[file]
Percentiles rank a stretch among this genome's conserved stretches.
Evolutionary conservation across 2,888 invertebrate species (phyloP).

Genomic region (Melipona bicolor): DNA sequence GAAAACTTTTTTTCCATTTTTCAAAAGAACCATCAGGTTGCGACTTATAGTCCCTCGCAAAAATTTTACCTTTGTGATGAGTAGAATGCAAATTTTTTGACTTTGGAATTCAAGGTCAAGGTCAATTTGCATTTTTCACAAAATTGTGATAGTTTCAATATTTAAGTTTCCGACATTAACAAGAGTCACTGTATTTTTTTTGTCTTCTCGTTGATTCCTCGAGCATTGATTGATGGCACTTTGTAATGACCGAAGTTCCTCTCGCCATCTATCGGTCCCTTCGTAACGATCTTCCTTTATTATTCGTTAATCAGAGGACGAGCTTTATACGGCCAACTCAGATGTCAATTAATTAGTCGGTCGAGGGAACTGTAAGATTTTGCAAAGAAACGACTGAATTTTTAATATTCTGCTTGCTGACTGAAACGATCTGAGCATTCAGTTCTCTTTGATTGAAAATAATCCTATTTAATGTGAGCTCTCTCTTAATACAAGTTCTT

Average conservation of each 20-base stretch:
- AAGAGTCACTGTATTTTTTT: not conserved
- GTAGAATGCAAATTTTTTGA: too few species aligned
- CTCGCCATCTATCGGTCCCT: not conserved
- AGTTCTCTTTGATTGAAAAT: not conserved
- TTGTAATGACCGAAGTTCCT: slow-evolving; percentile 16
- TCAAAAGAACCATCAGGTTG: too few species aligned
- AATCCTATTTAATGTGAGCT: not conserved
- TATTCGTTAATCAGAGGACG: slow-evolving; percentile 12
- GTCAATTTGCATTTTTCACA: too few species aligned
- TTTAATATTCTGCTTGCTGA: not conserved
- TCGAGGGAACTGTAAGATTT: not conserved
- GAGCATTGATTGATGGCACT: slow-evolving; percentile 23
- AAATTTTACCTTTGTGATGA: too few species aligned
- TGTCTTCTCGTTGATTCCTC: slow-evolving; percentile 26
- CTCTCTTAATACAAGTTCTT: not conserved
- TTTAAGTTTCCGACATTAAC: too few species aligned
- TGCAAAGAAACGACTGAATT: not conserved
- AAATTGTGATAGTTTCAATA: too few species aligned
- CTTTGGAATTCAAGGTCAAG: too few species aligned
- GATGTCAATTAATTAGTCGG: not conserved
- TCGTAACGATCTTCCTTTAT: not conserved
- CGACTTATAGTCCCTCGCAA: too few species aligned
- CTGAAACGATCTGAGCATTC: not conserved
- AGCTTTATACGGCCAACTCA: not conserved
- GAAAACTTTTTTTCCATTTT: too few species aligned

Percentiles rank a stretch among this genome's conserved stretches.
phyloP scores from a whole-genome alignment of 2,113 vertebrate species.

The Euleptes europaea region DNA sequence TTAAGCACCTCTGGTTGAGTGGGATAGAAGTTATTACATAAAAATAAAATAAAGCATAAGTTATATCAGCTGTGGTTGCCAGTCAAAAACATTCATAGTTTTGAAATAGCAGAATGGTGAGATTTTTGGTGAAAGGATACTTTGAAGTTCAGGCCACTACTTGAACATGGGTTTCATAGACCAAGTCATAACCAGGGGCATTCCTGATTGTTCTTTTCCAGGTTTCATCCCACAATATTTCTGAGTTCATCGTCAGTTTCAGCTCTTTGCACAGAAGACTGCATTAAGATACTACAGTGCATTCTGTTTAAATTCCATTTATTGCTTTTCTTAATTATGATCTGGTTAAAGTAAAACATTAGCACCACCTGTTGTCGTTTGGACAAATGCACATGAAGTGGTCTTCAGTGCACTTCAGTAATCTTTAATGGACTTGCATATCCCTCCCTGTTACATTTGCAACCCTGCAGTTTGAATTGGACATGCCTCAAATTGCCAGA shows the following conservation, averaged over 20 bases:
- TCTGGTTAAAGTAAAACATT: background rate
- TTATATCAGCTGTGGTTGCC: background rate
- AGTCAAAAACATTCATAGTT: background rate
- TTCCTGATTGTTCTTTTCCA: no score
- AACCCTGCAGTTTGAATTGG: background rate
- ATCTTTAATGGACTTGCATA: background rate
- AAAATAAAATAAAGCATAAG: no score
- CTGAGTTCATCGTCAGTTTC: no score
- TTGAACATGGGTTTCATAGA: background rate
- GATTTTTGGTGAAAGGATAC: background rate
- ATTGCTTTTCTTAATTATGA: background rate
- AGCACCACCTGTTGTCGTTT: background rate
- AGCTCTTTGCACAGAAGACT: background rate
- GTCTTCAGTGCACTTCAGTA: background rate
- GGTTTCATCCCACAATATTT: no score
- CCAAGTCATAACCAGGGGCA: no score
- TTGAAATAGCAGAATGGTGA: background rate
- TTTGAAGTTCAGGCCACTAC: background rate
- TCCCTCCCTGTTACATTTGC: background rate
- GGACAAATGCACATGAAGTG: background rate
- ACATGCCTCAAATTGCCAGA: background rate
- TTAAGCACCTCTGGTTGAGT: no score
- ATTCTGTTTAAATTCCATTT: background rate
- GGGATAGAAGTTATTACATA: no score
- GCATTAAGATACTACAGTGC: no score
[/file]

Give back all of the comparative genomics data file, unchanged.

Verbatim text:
Percentiles rank a stretch among this genome's conserved stretches.
Evolutionary conservation across 2,888 invertebrate species (phyloP).

Genomic region (Melipona bicolor): DNA sequence GAAAACTTTTTTTCCATTTTTCAAAAGAACCATCAGGTTGCGACTTATAGTCCCTCGCAAAAATTTTACCTTTGTGATGAGTAGAATGCAAATTTTTTGACTTTGGAATTCAAGGTCAAGGTCAATTTGCATTTTTCACAAAATTGTGATAGTTTCAATATTTAAGTTTCCGACATTAACAAGAGTCACTGTATTTTTTTTGTCTTCTCGTTGATTCCTCGAGCATTGATTGATGGCACTTTGTAATGACCGAAGTTCCTCTCGCCATCTATCGGTCCCTTCGTAACGATCTTCCTTTATTATTCGTTAATCAGAGGACGAGCTTTATACGGCCAACTCAGATGTCAATTAATTAGTCGGTCGAGGGAACTGTAAGATTTTGCAAAGAAACGACTGAATTTTTAATATTCTGCTTGCTGACTGAAACGATCTGAGCATTCAGTTCTCTTTGATTGAAAATAATCCTATTTAATGTGAGCTCTCTCTTAATACAAGTTCTT

Average conservation of each 20-base stretch:
- AAGAGTCACTGTATTTTTTT: not conserved
- GTAGAATGCAAATTTTTTGA: too few species aligned
- CTCGCCATCTATCGGTCCCT: not conserved
- AGTTCTCTTTGATTGAAAAT: not conserved
- TTGTAATGACCGAAGTTCCT: slow-evolving; percentile 16
- TCAAAAGAACCATCAGGTTG: too few species aligned
- AATCCTATTTAATGTGAGCT: not conserved
- TATTCGTTAATCAGAGGACG: slow-evolving; percentile 12
- GTCAATTTGCATTTTTCACA: too few species aligned
- TTTAATATTCTGCTTGCTGA: not conserved
- TCGAGGGAACTGTAAGATTT: not conserved
- GAGCATTGATTGATGGCACT: slow-evolving; percentile 23
- AAATTTTACCTTTGTGATGA: too few species aligned
- TGTCTTCTCGTTGATTCCTC: slow-evolving; percentile 26
- CTCTCTTAATACAAGTTCTT: not conserved
- TTTAAGTTTCCGACATTAAC: too few species aligned
- TGCAAAGAAACGACTGAATT: not conserved
- AAATTGTGATAGTTTCAATA: too few species aligned
- CTTTGGAATTCAAGGTCAAG: too few species aligned
- GATGTCAATTAATTAGTCGG: not conserved
- TCGTAACGATCTTCCTTTAT: not conserved
- CGACTTATAGTCCCTCGCAA: too few species aligned
- CTGAAACGATCTGAGCATTC: not conserved
- AGCTTTATACGGCCAACTCA: not conserved
- GAAAACTTTTTTTCCATTTT: too few species aligned

Percentiles rank a stretch among this genome's conserved stretches.
phyloP scores from a whole-genome alignment of 2,113 vertebrate species.

The Euleptes europaea region DNA sequence TTAAGCACCTCTGGTTGAGTGGGATAGAAGTTATTACATAAAAATAAAATAAAGCATAAGTTATATCAGCTGTGGTTGCCAGTCAAAAACATTCATAGTTTTGAAATAGCAGAATGGTGAGATTTTTGGTGAAAGGATACTTTGAAGTTCAGGCCACTACTTGAACATGGGTTTCATAGACCAAGTCATAACCAGGGGCATTCCTGATTGTTCTTTTCCAGGTTTCATCCCACAATATTTCTGAGTTCATCGTCAGTTTCAGCTCTTTGCACAGAAGACTGCATTAAGATACTACAGTGCATTCTGTTTAAATTCCATTTATTGCTTTTCTTAATTATGATCTGGTTAAAGTAAAACATTAGCACCACCTGTTGTCGTTTGGACAAATGCACATGAAGTGGTCTTCAGTGCACTTCAGTAATCTTTAATGGACTTGCATATCCCTCCCTGTTACATTTGCAACCCTGCAGTTTGAATTGGACATGCCTCAAATTGCCAGA shows the following conservation, averaged over 20 bases:
- TCTGGTTAAAGTAAAACATT: background rate
- TTATATCAGCTGTGGTTGCC: background rate
- AGTCAAAAACATTCATAGTT: background rate
- TTCCTGATTGTTCTTTTCCA: no score
- AACCCTGCAGTTTGAATTGG: background rate
- ATCTTTAATGGACTTGCATA: background rate
- AAAATAAAATAAAGCATAAG: no score
- CTGAGTTCATCGTCAGTTTC: no score
- TTGAACATGGGTTTCATAGA: background rate
- GATTTTTGGTGAAAGGATAC: background rate
- ATTGCTTTTCTTAATTATGA: background rate
- AGCACCACCTGTTGTCGTTT: background rate
- AGCTCTTTGCACAGAAGACT: background rate
- GTCTTCAGTGCACTTCAGTA: background rate
- GGTTTCATCCCACAATATTT: no score
- CCAAGTCATAACCAGGGGCA: no score
- TTGAAATAGCAGAATGGTGA: background rate
- TTTGAAGTTCAGGCCACTAC: background rate
- TCCCTCCCTGTTACATTTGC: background rate
- GGACAAATGCACATGAAGTG: background rate
- ACATGCCTCAAATTGCCAGA: background rate
- TTAAGCACCTCTGGTTGAGT: no score
- ATTCTGTTTAAATTCCATTT: background rate
- GGGATAGAAGTTATTACATA: no score
- GCATTAAGATACTACAGTGC: no score